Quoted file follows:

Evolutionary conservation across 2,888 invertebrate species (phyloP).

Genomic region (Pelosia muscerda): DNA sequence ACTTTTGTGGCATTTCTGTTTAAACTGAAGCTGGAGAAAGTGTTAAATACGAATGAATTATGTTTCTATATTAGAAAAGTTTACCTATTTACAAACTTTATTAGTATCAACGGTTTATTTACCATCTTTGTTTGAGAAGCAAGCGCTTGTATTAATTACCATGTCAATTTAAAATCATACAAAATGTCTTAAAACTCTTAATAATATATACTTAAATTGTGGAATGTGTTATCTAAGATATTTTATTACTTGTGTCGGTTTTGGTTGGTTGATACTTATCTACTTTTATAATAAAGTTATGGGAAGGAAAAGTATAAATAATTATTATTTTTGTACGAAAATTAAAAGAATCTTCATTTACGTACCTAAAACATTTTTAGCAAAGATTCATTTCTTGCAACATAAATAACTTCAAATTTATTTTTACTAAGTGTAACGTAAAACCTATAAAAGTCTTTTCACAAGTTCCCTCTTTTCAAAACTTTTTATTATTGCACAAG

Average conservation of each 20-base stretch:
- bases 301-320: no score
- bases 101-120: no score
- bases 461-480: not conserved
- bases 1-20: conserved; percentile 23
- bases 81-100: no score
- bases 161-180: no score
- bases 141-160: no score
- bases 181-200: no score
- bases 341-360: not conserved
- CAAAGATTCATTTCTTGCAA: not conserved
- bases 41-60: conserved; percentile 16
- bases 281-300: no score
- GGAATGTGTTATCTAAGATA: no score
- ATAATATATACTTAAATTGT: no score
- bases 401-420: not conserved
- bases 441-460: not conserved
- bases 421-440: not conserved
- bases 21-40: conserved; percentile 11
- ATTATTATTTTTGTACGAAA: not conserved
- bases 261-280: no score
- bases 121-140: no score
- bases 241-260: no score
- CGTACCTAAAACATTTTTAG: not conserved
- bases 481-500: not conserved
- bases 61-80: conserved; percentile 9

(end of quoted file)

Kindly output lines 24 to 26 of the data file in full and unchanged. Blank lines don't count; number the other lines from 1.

- bases 121-140: no score
- bases 241-260: no score
- CGTACCTAAAACATTTTTAG: not conserved